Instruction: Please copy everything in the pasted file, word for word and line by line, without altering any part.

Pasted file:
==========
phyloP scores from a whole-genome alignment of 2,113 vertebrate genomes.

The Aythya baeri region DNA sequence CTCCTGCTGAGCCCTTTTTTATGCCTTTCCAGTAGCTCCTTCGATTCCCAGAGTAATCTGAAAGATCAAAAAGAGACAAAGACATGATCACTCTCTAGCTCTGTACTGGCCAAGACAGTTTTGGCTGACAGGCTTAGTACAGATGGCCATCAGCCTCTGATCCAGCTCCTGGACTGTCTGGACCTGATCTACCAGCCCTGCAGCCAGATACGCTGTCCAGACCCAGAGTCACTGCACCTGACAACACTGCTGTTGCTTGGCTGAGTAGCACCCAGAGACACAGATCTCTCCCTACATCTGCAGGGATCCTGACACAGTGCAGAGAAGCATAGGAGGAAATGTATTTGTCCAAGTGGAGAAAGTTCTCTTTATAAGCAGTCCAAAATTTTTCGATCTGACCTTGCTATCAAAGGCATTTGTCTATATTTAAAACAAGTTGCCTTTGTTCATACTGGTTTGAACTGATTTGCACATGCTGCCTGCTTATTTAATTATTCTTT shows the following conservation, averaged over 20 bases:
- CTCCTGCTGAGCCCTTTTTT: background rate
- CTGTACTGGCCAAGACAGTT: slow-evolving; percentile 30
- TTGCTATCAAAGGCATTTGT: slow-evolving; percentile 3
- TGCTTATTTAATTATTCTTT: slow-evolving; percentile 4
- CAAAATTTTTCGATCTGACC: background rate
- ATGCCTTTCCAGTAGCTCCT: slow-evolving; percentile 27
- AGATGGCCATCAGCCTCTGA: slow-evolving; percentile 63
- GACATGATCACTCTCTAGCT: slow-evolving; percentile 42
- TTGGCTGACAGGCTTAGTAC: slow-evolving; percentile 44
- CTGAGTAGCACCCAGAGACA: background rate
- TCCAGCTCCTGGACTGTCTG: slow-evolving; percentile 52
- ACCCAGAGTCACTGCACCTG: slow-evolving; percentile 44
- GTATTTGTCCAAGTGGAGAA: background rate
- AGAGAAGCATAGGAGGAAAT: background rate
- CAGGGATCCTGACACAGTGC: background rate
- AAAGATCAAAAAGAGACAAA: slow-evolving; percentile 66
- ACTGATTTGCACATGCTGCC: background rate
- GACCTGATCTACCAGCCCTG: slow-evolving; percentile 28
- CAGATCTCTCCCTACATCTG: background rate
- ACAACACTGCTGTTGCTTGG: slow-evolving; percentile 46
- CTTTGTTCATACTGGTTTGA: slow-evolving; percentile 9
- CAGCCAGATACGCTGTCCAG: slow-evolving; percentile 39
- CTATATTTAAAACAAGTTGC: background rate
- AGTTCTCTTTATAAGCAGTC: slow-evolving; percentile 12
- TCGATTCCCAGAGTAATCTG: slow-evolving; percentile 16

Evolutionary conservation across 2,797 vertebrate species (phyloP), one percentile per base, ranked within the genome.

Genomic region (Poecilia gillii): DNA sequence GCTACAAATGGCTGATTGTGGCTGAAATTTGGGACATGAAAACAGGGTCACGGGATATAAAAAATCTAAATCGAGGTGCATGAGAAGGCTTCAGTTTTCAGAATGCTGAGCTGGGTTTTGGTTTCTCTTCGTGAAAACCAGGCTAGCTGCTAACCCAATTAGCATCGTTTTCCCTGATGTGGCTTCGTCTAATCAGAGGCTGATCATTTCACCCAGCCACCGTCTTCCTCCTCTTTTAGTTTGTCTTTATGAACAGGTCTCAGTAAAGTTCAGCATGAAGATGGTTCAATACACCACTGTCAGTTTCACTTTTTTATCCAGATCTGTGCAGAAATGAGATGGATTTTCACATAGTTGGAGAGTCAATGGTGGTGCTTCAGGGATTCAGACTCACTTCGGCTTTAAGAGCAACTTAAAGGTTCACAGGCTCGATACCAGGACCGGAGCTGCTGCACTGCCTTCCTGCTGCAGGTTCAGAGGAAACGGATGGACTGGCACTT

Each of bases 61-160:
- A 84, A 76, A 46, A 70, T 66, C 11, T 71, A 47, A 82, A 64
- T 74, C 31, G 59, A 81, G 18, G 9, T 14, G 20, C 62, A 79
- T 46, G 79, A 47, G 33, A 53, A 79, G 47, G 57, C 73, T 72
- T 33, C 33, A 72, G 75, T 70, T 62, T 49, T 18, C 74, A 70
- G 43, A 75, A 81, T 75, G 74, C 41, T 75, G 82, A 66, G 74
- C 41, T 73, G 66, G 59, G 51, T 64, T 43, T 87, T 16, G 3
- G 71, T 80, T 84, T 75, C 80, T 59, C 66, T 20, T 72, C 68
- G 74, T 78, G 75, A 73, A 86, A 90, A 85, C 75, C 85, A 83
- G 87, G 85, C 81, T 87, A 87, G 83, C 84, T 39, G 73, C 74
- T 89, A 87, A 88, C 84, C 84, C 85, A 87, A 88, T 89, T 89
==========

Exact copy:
phyloP scores from a whole-genome alignment of 2,113 vertebrate genomes.

The Aythya baeri region DNA sequence CTCCTGCTGAGCCCTTTTTTATGCCTTTCCAGTAGCTCCTTCGATTCCCAGAGTAATCTGAAAGATCAAAAAGAGACAAAGACATGATCACTCTCTAGCTCTGTACTGGCCAAGACAGTTTTGGCTGACAGGCTTAGTACAGATGGCCATCAGCCTCTGATCCAGCTCCTGGACTGTCTGGACCTGATCTACCAGCCCTGCAGCCAGATACGCTGTCCAGACCCAGAGTCACTGCACCTGACAACACTGCTGTTGCTTGGCTGAGTAGCACCCAGAGACACAGATCTCTCCCTACATCTGCAGGGATCCTGACACAGTGCAGAGAAGCATAGGAGGAAATGTATTTGTCCAAGTGGAGAAAGTTCTCTTTATAAGCAGTCCAAAATTTTTCGATCTGACCTTGCTATCAAAGGCATTTGTCTATATTTAAAACAAGTTGCCTTTGTTCATACTGGTTTGAACTGATTTGCACATGCTGCCTGCTTATTTAATTATTCTTT shows the following conservation, averaged over 20 bases:
- CTCCTGCTGAGCCCTTTTTT: background rate
- CTGTACTGGCCAAGACAGTT: slow-evolving; percentile 30
- TTGCTATCAAAGGCATTTGT: slow-evolving; percentile 3
- TGCTTATTTAATTATTCTTT: slow-evolving; percentile 4
- CAAAATTTTTCGATCTGACC: background rate
- ATGCCTTTCCAGTAGCTCCT: slow-evolving; percentile 27
- AGATGGCCATCAGCCTCTGA: slow-evolving; percentile 63
- GACATGATCACTCTCTAGCT: slow-evolving; percentile 42
- TTGGCTGACAGGCTTAGTAC: slow-evolving; percentile 44
- CTGAGTAGCACCCAGAGACA: background rate
- TCCAGCTCCTGGACTGTCTG: slow-evolving; percentile 52
- ACCCAGAGTCACTGCACCTG: slow-evolving; percentile 44
- GTATTTGTCCAAGTGGAGAA: background rate
- AGAGAAGCATAGGAGGAAAT: background rate
- CAGGGATCCTGACACAGTGC: background rate
- AAAGATCAAAAAGAGACAAA: slow-evolving; percentile 66
- ACTGATTTGCACATGCTGCC: background rate
- GACCTGATCTACCAGCCCTG: slow-evolving; percentile 28
- CAGATCTCTCCCTACATCTG: background rate
- ACAACACTGCTGTTGCTTGG: slow-evolving; percentile 46
- CTTTGTTCATACTGGTTTGA: slow-evolving; percentile 9
- CAGCCAGATACGCTGTCCAG: slow-evolving; percentile 39
- CTATATTTAAAACAAGTTGC: background rate
- AGTTCTCTTTATAAGCAGTC: slow-evolving; percentile 12
- TCGATTCCCAGAGTAATCTG: slow-evolving; percentile 16

Evolutionary conservation across 2,797 vertebrate species (phyloP), one percentile per base, ranked within the genome.

Genomic region (Poecilia gillii): DNA sequence GCTACAAATGGCTGATTGTGGCTGAAATTTGGGACATGAAAACAGGGTCACGGGATATAAAAAATCTAAATCGAGGTGCATGAGAAGGCTTCAGTTTTCAGAATGCTGAGCTGGGTTTTGGTTTCTCTTCGTGAAAACCAGGCTAGCTGCTAACCCAATTAGCATCGTTTTCCCTGATGTGGCTTCGTCTAATCAGAGGCTGATCATTTCACCCAGCCACCGTCTTCCTCCTCTTTTAGTTTGTCTTTATGAACAGGTCTCAGTAAAGTTCAGCATGAAGATGGTTCAATACACCACTGTCAGTTTCACTTTTTTATCCAGATCTGTGCAGAAATGAGATGGATTTTCACATAGTTGGAGAGTCAATGGTGGTGCTTCAGGGATTCAGACTCACTTCGGCTTTAAGAGCAACTTAAAGGTTCACAGGCTCGATACCAGGACCGGAGCTGCTGCACTGCCTTCCTGCTGCAGGTTCAGAGGAAACGGATGGACTGGCACTT

Each of bases 61-160:
- A 84, A 76, A 46, A 70, T 66, C 11, T 71, A 47, A 82, A 64
- T 74, C 31, G 59, A 81, G 18, G 9, T 14, G 20, C 62, A 79
- T 46, G 79, A 47, G 33, A 53, A 79, G 47, G 57, C 73, T 72
- T 33, C 33, A 72, G 75, T 70, T 62, T 49, T 18, C 74, A 70
- G 43, A 75, A 81, T 75, G 74, C 41, T 75, G 82, A 66, G 74
- C 41, T 73, G 66, G 59, G 51, T 64, T 43, T 87, T 16, G 3
- G 71, T 80, T 84, T 75, C 80, T 59, C 66, T 20, T 72, C 68
- G 74, T 78, G 75, A 73, A 86, A 90, A 85, C 75, C 85, A 83
- G 87, G 85, C 81, T 87, A 87, G 83, C 84, T 39, G 73, C 74
- T 89, A 87, A 88, C 84, C 84, C 85, A 87, A 88, T 89, T 89